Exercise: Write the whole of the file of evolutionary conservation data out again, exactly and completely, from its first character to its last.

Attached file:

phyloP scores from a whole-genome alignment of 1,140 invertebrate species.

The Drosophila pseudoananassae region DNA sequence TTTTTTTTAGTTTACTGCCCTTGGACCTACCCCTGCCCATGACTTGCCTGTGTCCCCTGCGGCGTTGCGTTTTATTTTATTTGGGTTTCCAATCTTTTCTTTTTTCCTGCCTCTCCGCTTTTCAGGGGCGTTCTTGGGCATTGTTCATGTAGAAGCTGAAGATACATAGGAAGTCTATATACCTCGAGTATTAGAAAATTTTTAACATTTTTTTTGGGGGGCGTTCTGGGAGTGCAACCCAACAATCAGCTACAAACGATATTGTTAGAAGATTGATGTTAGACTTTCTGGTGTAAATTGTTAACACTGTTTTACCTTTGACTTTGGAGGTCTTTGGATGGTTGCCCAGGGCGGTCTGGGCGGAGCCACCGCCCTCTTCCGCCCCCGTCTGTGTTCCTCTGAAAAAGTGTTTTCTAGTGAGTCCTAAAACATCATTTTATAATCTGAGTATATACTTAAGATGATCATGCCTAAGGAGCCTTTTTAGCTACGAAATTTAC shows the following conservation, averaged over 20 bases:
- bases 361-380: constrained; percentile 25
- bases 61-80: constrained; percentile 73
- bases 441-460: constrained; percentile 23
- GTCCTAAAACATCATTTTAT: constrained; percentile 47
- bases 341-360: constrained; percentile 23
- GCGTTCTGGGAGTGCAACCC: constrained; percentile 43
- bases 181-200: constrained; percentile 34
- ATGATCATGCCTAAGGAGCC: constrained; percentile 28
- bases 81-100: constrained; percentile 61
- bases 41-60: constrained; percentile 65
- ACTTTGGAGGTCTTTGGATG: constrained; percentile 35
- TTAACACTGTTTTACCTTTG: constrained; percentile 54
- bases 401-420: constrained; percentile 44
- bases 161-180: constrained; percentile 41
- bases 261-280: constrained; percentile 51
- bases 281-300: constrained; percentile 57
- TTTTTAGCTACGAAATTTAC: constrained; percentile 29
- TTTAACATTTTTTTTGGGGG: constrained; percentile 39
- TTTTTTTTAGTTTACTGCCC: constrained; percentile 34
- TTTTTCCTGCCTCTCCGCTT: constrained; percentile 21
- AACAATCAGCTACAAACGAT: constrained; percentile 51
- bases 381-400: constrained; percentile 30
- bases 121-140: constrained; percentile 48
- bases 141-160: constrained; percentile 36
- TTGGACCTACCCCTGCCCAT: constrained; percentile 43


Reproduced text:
phyloP scores from a whole-genome alignment of 1,140 invertebrate species.

The Drosophila pseudoananassae region DNA sequence TTTTTTTTAGTTTACTGCCCTTGGACCTACCCCTGCCCATGACTTGCCTGTGTCCCCTGCGGCGTTGCGTTTTATTTTATTTGGGTTTCCAATCTTTTCTTTTTTCCTGCCTCTCCGCTTTTCAGGGGCGTTCTTGGGCATTGTTCATGTAGAAGCTGAAGATACATAGGAAGTCTATATACCTCGAGTATTAGAAAATTTTTAACATTTTTTTTGGGGGGCGTTCTGGGAGTGCAACCCAACAATCAGCTACAAACGATATTGTTAGAAGATTGATGTTAGACTTTCTGGTGTAAATTGTTAACACTGTTTTACCTTTGACTTTGGAGGTCTTTGGATGGTTGCCCAGGGCGGTCTGGGCGGAGCCACCGCCCTCTTCCGCCCCCGTCTGTGTTCCTCTGAAAAAGTGTTTTCTAGTGAGTCCTAAAACATCATTTTATAATCTGAGTATATACTTAAGATGATCATGCCTAAGGAGCCTTTTTAGCTACGAAATTTAC shows the following conservation, averaged over 20 bases:
- bases 361-380: constrained; percentile 25
- bases 61-80: constrained; percentile 73
- bases 441-460: constrained; percentile 23
- GTCCTAAAACATCATTTTAT: constrained; percentile 47
- bases 341-360: constrained; percentile 23
- GCGTTCTGGGAGTGCAACCC: constrained; percentile 43
- bases 181-200: constrained; percentile 34
- ATGATCATGCCTAAGGAGCC: constrained; percentile 28
- bases 81-100: constrained; percentile 61
- bases 41-60: constrained; percentile 65
- ACTTTGGAGGTCTTTGGATG: constrained; percentile 35
- TTAACACTGTTTTACCTTTG: constrained; percentile 54
- bases 401-420: constrained; percentile 44
- bases 161-180: constrained; percentile 41
- bases 261-280: constrained; percentile 51
- bases 281-300: constrained; percentile 57
- TTTTTAGCTACGAAATTTAC: constrained; percentile 29
- TTTAACATTTTTTTTGGGGG: constrained; percentile 39
- TTTTTTTTAGTTTACTGCCC: constrained; percentile 34
- TTTTTCCTGCCTCTCCGCTT: constrained; percentile 21
- AACAATCAGCTACAAACGAT: constrained; percentile 51
- bases 381-400: constrained; percentile 30
- bases 121-140: constrained; percentile 48
- bases 141-160: constrained; percentile 36
- TTGGACCTACCCCTGCCCAT: constrained; percentile 43